Civil War, Part Three

James A. Ramage and Andrea S. Watkins

in Kentucky Rising

Published by University Press of Kentucky

Published in print January 2012 | ISBN: 9780813134406
Published online January 2012 | e-ISBN: 9780813135977 | DOI:
Civil War, Part Three

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Guerrilla warfare was breaking out among the mountain regions of Kentucky because there was virtually no regulating force available. General Burbridge was appointed to win the war against the guerrillas, however, among the farmers and laborers and women and children of the state, Burbridge's retaliatory executions seemed tyrannical and unjust. In losing the respect of Kentuckians, Burbridge also lost the presidential election for Lincoln in the state. But by 1865, Lincoln had succeeded in freeing Kentucky slaves to the point that slavery was practically dead in the state. He had successfully recruited many of Kentucky's African Americans into the Union army. Many Kentuckians were upset when the Emancipation Proclamation was finally issued, feeling betrayed. When the Civil War finally ended, Kentucky was a broken state. It lost many citizens, farm products declined, and the lack of law and order devastated society. Schools lost enrolment and theatres, literary societies, and local government disappeared.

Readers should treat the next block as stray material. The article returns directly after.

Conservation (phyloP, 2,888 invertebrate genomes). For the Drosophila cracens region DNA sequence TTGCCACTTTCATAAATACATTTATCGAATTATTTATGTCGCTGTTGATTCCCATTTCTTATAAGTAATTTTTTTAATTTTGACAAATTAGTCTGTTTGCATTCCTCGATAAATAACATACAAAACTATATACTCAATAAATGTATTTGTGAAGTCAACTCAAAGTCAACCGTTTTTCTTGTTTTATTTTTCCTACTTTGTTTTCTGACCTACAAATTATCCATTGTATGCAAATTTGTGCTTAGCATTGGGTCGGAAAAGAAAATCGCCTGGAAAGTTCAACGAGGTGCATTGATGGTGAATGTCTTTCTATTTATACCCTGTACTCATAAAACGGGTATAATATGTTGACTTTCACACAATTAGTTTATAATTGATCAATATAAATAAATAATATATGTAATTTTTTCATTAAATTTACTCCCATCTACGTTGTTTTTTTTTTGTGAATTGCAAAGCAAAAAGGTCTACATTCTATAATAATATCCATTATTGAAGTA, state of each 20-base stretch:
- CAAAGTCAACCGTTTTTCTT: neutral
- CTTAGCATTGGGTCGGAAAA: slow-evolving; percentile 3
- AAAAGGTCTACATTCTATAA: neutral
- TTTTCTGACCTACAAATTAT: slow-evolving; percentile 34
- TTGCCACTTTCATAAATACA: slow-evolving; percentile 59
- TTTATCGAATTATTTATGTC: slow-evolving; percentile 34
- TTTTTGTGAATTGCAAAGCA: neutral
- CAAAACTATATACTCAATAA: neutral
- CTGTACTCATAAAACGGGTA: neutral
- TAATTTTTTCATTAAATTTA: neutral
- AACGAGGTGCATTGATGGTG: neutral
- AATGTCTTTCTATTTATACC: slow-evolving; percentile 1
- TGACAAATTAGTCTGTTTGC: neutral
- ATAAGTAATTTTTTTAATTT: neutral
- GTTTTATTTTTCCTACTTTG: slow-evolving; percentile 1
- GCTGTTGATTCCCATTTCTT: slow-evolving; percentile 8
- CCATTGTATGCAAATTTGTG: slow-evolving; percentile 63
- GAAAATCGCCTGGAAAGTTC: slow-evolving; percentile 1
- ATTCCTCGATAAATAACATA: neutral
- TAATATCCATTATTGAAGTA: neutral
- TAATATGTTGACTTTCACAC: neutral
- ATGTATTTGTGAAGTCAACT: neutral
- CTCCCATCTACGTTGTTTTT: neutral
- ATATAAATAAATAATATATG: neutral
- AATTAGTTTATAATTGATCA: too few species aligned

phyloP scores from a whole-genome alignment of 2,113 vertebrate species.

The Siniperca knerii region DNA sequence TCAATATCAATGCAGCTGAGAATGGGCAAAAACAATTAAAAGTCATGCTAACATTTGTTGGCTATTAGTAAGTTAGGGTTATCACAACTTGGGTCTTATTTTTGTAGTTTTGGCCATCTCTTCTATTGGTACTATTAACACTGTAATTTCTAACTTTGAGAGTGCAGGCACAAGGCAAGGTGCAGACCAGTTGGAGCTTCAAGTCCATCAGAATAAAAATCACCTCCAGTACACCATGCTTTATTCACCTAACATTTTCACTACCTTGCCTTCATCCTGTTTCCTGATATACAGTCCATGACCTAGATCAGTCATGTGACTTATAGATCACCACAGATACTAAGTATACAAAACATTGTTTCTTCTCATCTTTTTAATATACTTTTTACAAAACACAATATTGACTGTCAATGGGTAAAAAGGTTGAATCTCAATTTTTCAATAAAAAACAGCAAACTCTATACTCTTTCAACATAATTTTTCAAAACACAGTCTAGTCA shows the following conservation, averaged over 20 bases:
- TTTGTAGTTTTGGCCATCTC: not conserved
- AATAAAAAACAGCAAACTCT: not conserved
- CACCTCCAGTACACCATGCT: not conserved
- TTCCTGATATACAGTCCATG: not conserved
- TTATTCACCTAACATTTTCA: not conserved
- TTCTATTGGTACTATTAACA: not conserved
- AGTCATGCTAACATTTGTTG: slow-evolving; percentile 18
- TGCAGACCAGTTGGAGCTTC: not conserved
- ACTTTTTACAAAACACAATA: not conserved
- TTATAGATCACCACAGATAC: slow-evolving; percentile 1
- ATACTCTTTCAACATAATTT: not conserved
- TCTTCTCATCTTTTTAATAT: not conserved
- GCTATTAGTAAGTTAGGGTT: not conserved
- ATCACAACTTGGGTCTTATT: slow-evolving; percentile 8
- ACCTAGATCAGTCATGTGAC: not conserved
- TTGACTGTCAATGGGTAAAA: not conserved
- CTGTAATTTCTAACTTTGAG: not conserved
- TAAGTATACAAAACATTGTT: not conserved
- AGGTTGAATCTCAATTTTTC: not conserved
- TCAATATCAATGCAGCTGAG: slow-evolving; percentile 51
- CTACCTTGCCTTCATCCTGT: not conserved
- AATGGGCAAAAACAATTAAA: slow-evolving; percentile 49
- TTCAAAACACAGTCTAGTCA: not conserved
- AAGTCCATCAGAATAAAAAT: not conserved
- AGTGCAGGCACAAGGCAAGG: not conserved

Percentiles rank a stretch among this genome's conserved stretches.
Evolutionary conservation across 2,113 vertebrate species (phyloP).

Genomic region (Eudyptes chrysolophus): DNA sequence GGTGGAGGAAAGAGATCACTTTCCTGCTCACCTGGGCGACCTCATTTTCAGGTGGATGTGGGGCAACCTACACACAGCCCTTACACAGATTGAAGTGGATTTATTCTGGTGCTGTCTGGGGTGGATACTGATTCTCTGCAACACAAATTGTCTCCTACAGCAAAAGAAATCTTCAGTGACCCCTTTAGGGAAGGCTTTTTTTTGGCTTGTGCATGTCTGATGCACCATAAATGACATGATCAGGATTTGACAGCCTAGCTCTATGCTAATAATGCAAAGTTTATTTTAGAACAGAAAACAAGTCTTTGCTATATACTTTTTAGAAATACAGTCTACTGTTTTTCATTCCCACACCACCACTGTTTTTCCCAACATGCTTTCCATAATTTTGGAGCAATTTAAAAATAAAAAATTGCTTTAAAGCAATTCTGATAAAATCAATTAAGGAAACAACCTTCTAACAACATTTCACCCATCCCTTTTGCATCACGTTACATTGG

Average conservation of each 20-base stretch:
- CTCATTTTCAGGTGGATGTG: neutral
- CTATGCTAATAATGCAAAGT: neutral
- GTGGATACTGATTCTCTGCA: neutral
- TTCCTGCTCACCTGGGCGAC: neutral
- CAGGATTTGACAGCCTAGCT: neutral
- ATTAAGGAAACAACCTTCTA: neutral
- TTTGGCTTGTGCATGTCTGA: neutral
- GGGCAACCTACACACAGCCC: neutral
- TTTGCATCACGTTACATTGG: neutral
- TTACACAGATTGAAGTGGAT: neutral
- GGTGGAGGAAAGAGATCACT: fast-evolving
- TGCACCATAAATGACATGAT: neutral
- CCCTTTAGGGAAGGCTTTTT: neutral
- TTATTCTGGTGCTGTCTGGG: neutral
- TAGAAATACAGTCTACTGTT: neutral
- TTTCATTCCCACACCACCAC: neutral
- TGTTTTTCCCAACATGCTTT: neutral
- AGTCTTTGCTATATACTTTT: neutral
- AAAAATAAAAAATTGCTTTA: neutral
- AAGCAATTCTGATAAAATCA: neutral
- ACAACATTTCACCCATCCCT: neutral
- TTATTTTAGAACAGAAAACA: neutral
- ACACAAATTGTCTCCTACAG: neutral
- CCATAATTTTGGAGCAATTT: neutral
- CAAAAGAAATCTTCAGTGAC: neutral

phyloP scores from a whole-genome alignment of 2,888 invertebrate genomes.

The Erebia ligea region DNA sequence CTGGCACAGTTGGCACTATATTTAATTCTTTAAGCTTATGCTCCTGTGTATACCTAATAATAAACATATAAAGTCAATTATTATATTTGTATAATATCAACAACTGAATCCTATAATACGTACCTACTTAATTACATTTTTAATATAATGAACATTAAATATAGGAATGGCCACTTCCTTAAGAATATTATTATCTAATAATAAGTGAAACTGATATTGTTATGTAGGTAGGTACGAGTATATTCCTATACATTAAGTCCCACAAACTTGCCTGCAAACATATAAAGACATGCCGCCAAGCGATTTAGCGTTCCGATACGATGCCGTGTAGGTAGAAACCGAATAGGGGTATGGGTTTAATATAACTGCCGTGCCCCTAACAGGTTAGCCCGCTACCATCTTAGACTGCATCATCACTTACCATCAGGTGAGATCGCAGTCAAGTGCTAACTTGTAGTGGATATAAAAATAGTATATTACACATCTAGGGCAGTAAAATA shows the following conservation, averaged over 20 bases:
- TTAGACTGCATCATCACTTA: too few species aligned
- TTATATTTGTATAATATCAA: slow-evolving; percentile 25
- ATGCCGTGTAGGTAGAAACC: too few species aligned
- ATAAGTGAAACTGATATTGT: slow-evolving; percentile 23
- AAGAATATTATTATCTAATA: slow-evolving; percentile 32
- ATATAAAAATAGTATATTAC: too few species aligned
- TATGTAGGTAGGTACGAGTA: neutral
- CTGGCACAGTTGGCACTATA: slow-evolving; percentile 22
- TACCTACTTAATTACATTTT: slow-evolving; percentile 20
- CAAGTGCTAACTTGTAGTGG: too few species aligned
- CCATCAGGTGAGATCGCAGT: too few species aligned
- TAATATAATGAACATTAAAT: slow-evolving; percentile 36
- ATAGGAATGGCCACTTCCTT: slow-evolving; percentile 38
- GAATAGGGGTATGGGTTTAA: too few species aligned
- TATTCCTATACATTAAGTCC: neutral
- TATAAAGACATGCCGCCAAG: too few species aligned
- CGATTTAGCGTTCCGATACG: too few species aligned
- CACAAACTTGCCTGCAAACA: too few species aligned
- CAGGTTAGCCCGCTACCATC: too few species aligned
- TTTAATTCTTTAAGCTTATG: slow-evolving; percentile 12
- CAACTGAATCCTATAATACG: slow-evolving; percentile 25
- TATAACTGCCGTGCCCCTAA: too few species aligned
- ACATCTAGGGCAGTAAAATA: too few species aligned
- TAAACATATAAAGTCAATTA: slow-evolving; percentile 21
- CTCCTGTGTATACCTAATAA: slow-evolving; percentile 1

Keywords: slavery; emancipation; Abraham Lincoln; Stephen Burbridge; Thomas Bramlette; election; Civil War

Chapter.  9513 words. 

Subjects: History of the Americas

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